The first time I ask Clayton Rollison why he called his restaurant Lucky Rooster, he says it is one of those stories that can't be told in mixed company. The second time, he sighs, takes a swig of his sugar-free Red Bull (it was 4:00 and he couldn't stomach another cup of coffee) and motions for me to lean in closer.
"OK, there's no fucking reason we call this place Lucky Rooster," Rollison says. "We wanted a name that was easy to remember, that didn't pigeonhole us to anything, and that we could do whatever we wanted, whenever we wanted in the restaurant. I mean, what the fuck is a lucky rooster anyway?"
He explains that he and his buddy were pretty drunk when they came up with the name—an amalgamation of a few random ideas, including the fact that Rollison's kids call his mom "Lucky" and that past employees tend to call him a "cocksucker"—but Lucky Rooster stuck when he opened in 2013 on Hilton Head Island, South Carolina.
"So usually when someone asks what the name Lucky Rooster means—it's usually couples—we will just say 'I'm terribly sorry, but it's one of those stories we can't tell in mixed company,'" he says. "Whatever they come up with in their minds is way worse than anything we could tell them."
It's this lack of convention that has made Rollison successful on the sleepy little island. In a place better known for fried seafood and sugary slushie drinks, he's forged ahead doing upscale American cuisine and, with the help of bar manager Marea Reyes, a really smart craft cocktail menu.
"I grew up on the island and a lot of the restaurants are really similar," Rollison says. "And when I got back, no one was doing cocktails in this way,"
It's a menu filled with modern interpretations of speakeasy-era drinks and a few tongue-in-cheek nods to the beachy surroundings, like their take on a Mai Tai (Angostura 5-year and Silver rum, lime juice, dry curaçao, house almond orgeat, and mint). Top-notch spirits line the shelves, and are then sometimes mixed into the bar's selection of draft cocktails.
It's a head-on collision of classic and cutting-edge, made possible thanks to Rollison and Reyes' collaboration.
"When you walk into Lucky Rooster, you definitely feel like you are walking into a big city bar," Reyes says.
The two would know.
Rollison is a South Carolina-born, Culinary Institute of America-trained chef who developed his love for well-composed drinks when working at Gramercy Tavern and then Nashville's Hermitage Hotel. Reyes started bartending at 19 in the Hollywood Hills, where she connected with both the Maglieris (of Whiskey a Go Go and Roxy fame) and Rande Gerber, and then made the jump into cocktail competitions.
The two missed each other by four months at the Hermitage, but Reyes packed her bags for Hilton Head once a mutual chef friend connected the two.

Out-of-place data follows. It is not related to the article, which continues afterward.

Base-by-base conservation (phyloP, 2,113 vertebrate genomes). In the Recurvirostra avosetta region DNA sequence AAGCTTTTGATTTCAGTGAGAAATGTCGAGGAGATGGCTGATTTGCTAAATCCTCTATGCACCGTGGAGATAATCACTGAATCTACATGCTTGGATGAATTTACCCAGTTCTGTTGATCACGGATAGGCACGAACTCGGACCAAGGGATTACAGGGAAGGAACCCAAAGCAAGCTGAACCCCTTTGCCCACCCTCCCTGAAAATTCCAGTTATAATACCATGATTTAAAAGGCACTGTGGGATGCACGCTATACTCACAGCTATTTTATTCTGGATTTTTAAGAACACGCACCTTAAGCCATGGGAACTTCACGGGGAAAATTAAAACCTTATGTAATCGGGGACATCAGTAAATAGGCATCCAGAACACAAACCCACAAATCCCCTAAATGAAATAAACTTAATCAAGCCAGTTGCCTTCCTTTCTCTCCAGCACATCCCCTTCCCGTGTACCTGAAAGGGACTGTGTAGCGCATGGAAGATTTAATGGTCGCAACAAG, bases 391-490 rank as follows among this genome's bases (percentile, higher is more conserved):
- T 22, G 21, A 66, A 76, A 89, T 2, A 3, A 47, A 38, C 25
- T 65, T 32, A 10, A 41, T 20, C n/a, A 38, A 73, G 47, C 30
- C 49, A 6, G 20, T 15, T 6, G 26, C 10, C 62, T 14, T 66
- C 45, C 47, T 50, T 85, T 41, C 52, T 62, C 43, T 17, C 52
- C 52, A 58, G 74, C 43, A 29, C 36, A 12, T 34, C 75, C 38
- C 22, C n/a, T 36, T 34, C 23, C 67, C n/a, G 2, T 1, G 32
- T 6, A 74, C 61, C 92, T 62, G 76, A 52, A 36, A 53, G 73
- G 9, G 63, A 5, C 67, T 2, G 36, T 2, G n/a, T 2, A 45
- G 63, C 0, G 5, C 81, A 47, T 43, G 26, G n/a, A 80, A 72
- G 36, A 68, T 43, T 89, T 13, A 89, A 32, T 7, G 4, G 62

"I think Clayton and I are on opposite sides of the spectrum as far as cocktails," Reyes says. "I am definitely more on the trendier side with infusions and syrups, while he is definitely more old-school. Here is where we kind of meet in the middle."
She points across the copper-top bar to their cocktails on draft as an example.
"Everything on the draft list is all spirits, so it's not something where we can add any juices or anything that would sit the canister and go bad," Reyes says. "This really opened up my eyes to bringing in a bunch of old-school stuff to the forefront, like in our 'Brooklyn.'"
Rollison gives a brief rundown: All the New York City boroughs have a cocktail. He says the Manhattan is perhaps the best known, and he won't let me print what he said about Long Island ("Think of my kids, please," he pleaded). Lucky Rooster's draft Brooklyn takes the typical rye, vermouth, and maraschino liqueur and ups the flavor with Solerno Blood Orange and Angostura bitters.
"It's a classic cocktail where we have used some more modern spirits to give it new life," Rollison says. "And I think for a 100-percent spirituous drink, it's really approachable for people to consume."
The approachability of Lucky Rooster's cocktails is important to Rollison because, first and foremost, they are a restaurant with 120 seats to fill. That's where having craft cocktails on tap—a contentious area for some bartending purists—is a necessity.
"So first off, it's not like when you go to Vegas and they are squeezing vodka sodas off with one punch of a button—that's not what we're doing here," Rollison says. "If you're watching Marea work at the bar, you don't mind the fact that your drink took eight minutes—but if you are out on the patio or in the dining room, you don't care what she's doing to get that cocktail to you."
He continues: "So we needed an effective delivery system to keep interesting drinks accessible to the guest on the timeline they expect."
And it seems that the success of Lucky Rooster has inspired other restaurateurs—as well as one of their own bartenders, who's set to open his own place soon.
"It's definitely changing," Rollison says. "For a small island there are some people who are set to be doing some really cool stuff that is definitely cocktail-heavy."
Reyes adds: "And it's definitely due here."
But for now, they both can agree that it feels good to rule the roost.